but the improvement ill endurance was
greater than tn strength. Mental teats were
given in form of problems and It was also
found that most of the men had Increased
in mental quick num.
As every precaution was taken to prevent
any disturbing factor, to wliii h the im
proved condition of the men might he :- '
crlbed. It is believed that the t xpert:itcut i
haa'demoiistrated that it Is pn',l,lc for any
person In two and one half months time, hy
simple mastlflVatlon of the food and follow.
Ing the appetite, lo improve the endurance
by orue-half.
This Train Runs
Over Salt Water
To cut two hour off the trip to California, tracks
have been laid .across Great Salt Lake, on strong
piling, of course. That's one reason why the
Overland Limited Is two meals shorter lo San
Francisco than any other line. v Just save this
time and money on your trip to
. California
There's pleasure and profit in a trip to California
either or both.
Everybody should know about it.
, For full information inquire at
City Ticket Office, 1334 Farnam St.
Thone DoiiKlaa-834.
Dr. McGrew, Specialist
and all weaknesses and disorders of rma,
Charges Lsss Than All Othsrs.
Treatment by mall. Call or write. Bo
1M. Offices 21& South Fourteenth Street,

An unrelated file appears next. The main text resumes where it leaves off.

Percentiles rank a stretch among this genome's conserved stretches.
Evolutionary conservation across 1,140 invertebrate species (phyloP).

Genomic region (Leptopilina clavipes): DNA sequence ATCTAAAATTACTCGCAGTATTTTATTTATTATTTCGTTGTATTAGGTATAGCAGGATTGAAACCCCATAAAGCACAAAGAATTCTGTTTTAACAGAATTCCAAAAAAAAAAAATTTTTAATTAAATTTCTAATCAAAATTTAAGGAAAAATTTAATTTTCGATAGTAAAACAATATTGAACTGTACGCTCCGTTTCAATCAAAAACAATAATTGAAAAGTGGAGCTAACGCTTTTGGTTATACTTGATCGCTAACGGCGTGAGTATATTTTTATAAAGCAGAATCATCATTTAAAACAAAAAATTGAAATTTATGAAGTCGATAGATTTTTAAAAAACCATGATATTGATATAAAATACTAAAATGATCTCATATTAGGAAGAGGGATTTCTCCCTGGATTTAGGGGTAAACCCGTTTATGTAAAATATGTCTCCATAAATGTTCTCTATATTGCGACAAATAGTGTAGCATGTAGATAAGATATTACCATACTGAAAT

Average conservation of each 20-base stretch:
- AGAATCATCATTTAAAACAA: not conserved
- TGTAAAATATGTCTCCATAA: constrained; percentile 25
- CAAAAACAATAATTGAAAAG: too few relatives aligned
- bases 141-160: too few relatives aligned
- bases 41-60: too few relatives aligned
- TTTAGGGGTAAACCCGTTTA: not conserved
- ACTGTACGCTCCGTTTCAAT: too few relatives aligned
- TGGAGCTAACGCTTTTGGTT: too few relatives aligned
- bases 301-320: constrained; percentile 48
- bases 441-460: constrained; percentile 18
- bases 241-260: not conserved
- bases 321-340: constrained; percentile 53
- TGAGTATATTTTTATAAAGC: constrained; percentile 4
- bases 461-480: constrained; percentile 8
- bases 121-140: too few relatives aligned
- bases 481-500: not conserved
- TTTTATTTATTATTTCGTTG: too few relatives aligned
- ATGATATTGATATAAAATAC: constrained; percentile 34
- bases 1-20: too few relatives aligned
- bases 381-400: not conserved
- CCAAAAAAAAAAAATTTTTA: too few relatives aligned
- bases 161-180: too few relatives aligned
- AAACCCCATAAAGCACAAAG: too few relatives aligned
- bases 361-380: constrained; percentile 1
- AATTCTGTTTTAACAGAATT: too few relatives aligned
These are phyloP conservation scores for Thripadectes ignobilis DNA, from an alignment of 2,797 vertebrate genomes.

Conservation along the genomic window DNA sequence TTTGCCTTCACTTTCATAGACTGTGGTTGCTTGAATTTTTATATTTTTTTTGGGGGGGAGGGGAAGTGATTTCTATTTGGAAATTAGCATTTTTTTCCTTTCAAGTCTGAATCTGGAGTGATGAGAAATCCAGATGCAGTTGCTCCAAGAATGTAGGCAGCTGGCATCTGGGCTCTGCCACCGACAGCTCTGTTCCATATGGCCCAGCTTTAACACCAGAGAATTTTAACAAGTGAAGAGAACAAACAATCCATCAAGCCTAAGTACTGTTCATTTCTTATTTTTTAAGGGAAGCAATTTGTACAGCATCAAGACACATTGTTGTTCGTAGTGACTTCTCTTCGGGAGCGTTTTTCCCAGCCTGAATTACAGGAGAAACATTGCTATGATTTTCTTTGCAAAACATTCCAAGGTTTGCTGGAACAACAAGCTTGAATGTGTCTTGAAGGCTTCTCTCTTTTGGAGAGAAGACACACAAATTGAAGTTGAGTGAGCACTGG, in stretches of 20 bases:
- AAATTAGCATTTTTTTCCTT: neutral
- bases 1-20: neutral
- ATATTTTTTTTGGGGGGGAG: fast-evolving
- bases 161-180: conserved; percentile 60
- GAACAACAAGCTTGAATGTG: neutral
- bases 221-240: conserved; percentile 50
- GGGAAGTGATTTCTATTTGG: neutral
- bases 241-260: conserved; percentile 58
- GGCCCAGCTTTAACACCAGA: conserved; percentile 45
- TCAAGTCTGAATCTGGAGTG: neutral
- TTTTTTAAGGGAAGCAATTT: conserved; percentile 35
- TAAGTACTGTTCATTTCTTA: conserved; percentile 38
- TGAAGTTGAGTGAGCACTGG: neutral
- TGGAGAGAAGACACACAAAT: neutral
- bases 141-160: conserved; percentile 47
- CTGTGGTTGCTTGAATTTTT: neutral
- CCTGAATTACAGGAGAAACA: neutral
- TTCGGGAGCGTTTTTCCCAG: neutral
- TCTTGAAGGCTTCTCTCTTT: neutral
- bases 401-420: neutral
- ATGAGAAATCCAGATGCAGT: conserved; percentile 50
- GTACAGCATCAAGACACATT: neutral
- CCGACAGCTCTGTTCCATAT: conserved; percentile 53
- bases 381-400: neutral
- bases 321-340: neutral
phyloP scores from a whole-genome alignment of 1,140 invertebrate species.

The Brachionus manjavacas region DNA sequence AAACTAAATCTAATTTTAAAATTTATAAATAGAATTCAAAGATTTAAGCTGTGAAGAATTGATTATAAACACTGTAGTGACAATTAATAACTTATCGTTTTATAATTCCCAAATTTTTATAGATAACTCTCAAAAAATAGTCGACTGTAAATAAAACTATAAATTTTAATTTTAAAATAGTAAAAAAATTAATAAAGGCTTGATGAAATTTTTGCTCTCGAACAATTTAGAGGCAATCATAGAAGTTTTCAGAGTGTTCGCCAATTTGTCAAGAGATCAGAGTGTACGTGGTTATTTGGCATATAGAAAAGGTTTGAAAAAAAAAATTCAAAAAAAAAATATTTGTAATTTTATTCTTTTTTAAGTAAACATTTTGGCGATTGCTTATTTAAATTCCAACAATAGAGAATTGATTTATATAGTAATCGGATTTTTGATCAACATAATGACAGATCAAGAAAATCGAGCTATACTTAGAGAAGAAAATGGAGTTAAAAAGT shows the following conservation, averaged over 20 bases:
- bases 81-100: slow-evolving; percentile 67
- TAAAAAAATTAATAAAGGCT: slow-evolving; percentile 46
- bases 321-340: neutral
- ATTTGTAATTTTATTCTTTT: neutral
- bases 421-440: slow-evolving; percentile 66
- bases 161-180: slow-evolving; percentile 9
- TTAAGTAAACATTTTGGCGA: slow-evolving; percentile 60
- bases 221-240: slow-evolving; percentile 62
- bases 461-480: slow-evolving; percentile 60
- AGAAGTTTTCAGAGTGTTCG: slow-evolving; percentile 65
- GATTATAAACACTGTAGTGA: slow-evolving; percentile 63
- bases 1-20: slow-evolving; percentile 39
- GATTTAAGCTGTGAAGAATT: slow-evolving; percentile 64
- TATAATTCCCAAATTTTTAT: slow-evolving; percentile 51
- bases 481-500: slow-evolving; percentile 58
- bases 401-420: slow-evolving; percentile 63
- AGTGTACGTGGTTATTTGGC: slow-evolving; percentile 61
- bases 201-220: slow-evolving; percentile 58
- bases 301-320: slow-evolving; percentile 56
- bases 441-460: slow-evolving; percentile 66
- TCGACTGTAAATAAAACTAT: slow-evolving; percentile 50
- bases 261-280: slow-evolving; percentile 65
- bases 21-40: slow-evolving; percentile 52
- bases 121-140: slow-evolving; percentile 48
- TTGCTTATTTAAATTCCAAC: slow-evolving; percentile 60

Omaha, Neb.
Every Vcmnri
auHTWM snn tiotilrt tw
, s1""" lt wcurterfsl
SI4KVIL wan-ling &pry
tiosasrf murium. Itrst-iUr
et--Mol onvAntaril,
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J. nan. Those suffering from west
3 U nesei winch sap tbe pleasures
a of life should take Juveo t'ilis
ne bo i mil i-U siory "t
marreloua results. This medicine baa more
rejuvenating, vitalialng forre than has eer
iK-rire oeen oaervu. ent "
package only oa receipt of this ad, aod 11-
Maria by lie ortginauirs C. I. Hood I o.. pro.
Brieiors Uood'a baraaparUla. UwelL Ha
It he i-anntlauun)w tt
MlBtllL. anei an
Mi.. r . bat land aloif for
Hltiiratr4 ixmk ml.4. ttrlres
f is It particular, and 'lireotK.,.. in.
in. bit i" m mi l. in.,
ae A. aT..av wsk. '
tor Bale by
16th and iJodne Stl
MYEhg-IM l.l.IN LIU'0 , CO.
B. K. Cor. 16th and Farnam Bis. ,
a . .a i kin lynllfM
Nim Art j wuKitn. ,
jcumiuiX I Oas Bai fee aasawel .
ilZLiZi T nlraraitoaa
f a - airt.. " at ."'".. .
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A I kf aia.aa. caat. fa
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OUaala aa i
raon DRUGS
Circvlatisf the Me4,
etwee COHtllsntON
VEINS see' WEsKRUS, eaiaraae aes reatara fall
dial eMrir. Said a Iriai. tail a tar free
lt iUltUH BQUSm. 1M4U4,..